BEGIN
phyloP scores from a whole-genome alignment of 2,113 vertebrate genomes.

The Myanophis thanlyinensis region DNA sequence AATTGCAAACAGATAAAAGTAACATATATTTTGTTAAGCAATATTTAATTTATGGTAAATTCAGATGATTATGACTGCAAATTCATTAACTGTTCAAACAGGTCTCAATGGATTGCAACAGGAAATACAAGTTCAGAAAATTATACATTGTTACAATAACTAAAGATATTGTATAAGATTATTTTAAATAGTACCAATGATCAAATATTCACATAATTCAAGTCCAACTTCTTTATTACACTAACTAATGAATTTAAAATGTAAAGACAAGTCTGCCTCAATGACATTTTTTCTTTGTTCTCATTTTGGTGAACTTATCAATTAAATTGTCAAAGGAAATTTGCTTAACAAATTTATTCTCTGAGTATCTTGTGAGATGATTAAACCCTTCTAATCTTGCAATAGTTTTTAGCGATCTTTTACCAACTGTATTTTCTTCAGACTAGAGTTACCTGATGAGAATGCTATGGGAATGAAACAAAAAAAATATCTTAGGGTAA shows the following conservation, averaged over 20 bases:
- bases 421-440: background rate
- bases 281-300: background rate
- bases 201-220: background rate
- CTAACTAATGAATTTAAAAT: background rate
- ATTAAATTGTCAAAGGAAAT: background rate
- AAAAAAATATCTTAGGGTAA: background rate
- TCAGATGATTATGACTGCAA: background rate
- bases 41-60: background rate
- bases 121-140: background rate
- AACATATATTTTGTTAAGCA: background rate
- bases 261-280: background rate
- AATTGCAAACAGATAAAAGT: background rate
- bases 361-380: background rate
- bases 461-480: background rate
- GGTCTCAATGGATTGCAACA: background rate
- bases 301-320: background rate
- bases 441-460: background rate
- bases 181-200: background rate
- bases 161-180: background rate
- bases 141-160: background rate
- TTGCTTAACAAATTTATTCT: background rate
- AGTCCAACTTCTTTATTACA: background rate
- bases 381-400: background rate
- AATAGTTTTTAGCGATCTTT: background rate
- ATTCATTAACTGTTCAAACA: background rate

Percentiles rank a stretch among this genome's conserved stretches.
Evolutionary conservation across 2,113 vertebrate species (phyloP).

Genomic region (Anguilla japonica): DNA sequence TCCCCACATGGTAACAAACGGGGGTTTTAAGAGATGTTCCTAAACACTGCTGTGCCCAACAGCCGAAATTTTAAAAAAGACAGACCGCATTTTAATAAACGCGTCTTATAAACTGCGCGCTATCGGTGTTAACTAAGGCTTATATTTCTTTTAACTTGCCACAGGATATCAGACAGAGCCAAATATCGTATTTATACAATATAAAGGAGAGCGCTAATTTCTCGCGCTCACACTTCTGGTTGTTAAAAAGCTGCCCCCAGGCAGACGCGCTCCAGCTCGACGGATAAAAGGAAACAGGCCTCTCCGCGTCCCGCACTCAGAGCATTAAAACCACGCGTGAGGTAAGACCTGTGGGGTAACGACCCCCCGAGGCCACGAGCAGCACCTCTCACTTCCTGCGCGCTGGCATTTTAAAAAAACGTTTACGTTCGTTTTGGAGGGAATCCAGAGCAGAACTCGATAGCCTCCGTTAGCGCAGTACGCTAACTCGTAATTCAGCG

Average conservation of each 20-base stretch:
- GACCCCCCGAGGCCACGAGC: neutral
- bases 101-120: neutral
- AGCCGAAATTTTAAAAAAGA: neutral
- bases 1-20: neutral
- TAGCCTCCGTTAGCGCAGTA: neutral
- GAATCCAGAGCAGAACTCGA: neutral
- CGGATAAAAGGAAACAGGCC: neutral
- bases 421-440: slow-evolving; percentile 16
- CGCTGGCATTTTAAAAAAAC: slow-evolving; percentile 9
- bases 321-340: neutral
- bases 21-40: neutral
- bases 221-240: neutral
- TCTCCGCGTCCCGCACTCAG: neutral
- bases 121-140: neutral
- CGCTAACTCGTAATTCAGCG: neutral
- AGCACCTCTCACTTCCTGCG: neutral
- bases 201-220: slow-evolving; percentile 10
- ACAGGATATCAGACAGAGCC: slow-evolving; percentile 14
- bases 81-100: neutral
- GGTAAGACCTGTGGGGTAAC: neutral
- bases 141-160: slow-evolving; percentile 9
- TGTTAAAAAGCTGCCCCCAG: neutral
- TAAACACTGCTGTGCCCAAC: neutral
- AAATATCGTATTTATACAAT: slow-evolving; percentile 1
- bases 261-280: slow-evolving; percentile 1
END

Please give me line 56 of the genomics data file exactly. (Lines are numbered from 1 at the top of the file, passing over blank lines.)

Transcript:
- bases 261-280: slow-evolving; percentile 1